How Stock Car Aerodynamics Work


Stock Car Drag

Aerodynamic drag is the force of air along the length of the traveling car, opposing the car's force. As the car cuts a path through the air, some air molecules collide with the front bumper, producing resistance.

­Other molecules flow along the hood, only to come up against the windshield -- another source of drag. The air that glides smoothly over the roof grows turbulent above the rear window and behind the car, exerting a backward force on the vehicle.

Speed, air density, and car size, shape and design all determine the magnitude of a car's drag force.

"A faster car experiences more drag because it has to push air molecules out of the way faster," Diandra Leslie-Pelecky explains in her book, "The Physics of NASCAR." "Dense air increases drag because there are more air molecules hitting each area on the car. A larger cross-sectional area increases drag because more air molecules have to be moved out of the way" [source: Leslie-Pelecky].

Drag is the major obstacle to acceleration and racing speed. A passenger car driving on the highway spends an estimated 60 percent of its energy overcoming air drag, a far greater percentage than tire friction and the energy needs of the drive train itself [source: Beauchamp].

Defeating drag was the first major focus of automotive aerodynamics, beginning in the 1960s. It is still the most important variable in racing conditions that place a smaller premium on downforce, such as longer tracks with more straightaways.

The sleek lines, tilted windshields and rounded corners of modern race cars -- and passenger cars for that matter -- are designed to minimize drag. But the quest to engineer racecars with high net downforce sometimes leads to additional drag. The rear spoiler found on NASCAR vehicles is a case in point: It increases drag by distributing weight from the front to the back of the car [source: Circle Track]. Aerodynamics remains a vibrant and young field of engineering, with many innovations still to come down the road.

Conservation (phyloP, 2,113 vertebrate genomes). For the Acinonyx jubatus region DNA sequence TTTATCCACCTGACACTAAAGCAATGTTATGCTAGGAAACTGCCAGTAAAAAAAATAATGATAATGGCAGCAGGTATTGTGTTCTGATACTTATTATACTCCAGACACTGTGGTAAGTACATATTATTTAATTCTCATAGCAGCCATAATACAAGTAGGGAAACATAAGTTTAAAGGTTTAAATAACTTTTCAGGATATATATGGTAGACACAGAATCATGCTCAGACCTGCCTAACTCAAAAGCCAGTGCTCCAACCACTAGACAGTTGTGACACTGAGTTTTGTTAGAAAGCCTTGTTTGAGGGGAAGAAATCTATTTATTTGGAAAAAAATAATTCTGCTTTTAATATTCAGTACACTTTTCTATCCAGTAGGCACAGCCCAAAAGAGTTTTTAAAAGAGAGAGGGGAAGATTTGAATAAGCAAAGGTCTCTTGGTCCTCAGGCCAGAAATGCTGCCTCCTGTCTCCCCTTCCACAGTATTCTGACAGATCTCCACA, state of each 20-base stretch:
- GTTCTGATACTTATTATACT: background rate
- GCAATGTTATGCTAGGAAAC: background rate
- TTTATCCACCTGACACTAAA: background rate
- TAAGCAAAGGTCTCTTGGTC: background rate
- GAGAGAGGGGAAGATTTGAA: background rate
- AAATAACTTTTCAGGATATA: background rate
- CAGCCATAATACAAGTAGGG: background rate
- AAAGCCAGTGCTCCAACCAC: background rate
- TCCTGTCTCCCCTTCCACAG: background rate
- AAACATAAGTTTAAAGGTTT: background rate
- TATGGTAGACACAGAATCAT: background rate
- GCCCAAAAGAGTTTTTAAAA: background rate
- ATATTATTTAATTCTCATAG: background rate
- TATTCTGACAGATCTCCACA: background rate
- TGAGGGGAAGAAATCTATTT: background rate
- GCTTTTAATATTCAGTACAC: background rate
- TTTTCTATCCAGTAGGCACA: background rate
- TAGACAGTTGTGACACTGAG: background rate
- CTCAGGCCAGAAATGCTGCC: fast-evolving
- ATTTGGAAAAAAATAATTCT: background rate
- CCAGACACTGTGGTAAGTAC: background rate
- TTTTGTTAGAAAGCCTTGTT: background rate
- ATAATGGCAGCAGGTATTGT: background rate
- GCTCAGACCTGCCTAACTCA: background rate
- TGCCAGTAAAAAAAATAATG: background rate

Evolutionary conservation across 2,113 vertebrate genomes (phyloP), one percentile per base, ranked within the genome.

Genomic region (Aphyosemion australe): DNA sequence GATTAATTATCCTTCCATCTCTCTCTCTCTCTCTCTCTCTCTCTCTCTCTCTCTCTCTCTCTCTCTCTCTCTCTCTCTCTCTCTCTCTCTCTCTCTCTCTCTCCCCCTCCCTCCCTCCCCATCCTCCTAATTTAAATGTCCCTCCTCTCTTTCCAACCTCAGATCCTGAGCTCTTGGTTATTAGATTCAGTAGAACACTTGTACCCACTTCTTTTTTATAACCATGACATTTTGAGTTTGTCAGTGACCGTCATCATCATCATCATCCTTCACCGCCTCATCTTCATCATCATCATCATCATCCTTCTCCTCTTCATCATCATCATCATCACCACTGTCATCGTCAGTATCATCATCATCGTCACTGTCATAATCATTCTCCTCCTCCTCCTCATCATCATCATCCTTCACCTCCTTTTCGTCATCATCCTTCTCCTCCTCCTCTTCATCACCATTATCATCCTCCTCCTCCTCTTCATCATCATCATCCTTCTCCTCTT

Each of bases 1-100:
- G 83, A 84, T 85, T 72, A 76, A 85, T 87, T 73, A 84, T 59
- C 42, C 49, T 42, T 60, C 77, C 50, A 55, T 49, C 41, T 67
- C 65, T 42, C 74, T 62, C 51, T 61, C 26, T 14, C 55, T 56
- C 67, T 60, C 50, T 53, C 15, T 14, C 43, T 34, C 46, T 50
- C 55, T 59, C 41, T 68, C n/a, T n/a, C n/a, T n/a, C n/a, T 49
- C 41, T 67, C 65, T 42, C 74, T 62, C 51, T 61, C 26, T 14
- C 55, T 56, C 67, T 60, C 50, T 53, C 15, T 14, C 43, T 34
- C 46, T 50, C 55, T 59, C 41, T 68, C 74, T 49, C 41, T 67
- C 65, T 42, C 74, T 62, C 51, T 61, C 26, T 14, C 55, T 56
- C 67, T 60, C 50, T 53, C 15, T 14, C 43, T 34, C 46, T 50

To keep up with the latest innovations in aerodynamics, visit the links below.

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Sources

  • Associated Press. "Going With the Flow." (Accessed 12/15/08) http://hosted.ap.org/specials/interactives/nascar2005/aerodynamics/aerodynamics.swf
  • Beauchamp, Warren. "Passenger Car Aerodynamics." (Accessed 12/15/08) http://www.recumbents.com/car_aerodynamics/
  • BMW. "BMW Side Skirts." (Accessed 12/17/08) http://www.bmwsideskirts.com/history.php
  • Boone, Jerry F. "Bad Air? The Physics Behind Auto Racing." Stock Car Racing. (Accessed 12/14/08) http://www.stockcarracing.com/techarticles/scrp_0301_the_physics_behind_auto_racing/index.html
  • Boone, Jerry F. "Race Car Aerodynamics - Short Track Auto." Stock Car Racing. (Accessed 12/14/08) http://www.stockcarracing.com/techarticles/scrp_0702_race_car_aerodynamics/index.html
  • Circle Track. "Aerodynamics - Stock Car Aero Defined." (Accessed 12/14/08) http://www.circletrack.com/techarticles/0304_aerodynamics_tech_definitions/index.html
  • Cislunar Aerospace. "Aerodynamics and Race Cars." K-8 Aeronautics Internet Textbook. (Accessed 12/15/08) http://wings.avkids.com/Book/Sports/advanced/racecar-01.html
  • ESPN. "Aero Push." (Accessed 12/14/08) http://sports.espn.go.com/rpm/nascar/icons/news/story?id=3426389
  • Hiestand, Michael. "ESPN Will Show the Unseen of NASCAR." USA Today, July 24, 2007. (Accessed 12/15/08) http://www.usatoday.com/sports/columnist/hiestand-tv/2007-07-24-ESPN-NASCAR_N.htm
  • Leslie-Pelecky, Diandra. The Physics of NASCAR: How to Make Steel + Gas + Rubber = Speed. Dutton: 2008. (Accessed 12/17/08 via Google Books) http://books.google.com/books?id=OAK3yFlHoTAC
  • Tierney, John. "NASCAR's Screech and Slam? It's All Aerodynamics." New York Times, February 12, 2008. (Accessed 12/15/08) http://www.nytimes.com/2008/02/12/science/12tier.html?pagewanted=all
  • Turner, Charlie. "Drafting and Aero." Bench Racing with Steve and Charlie. (Accessed 12/16/08) http://benchracing.typepad.com/bench_racing_with_steve_a/drafting_and_aero.html

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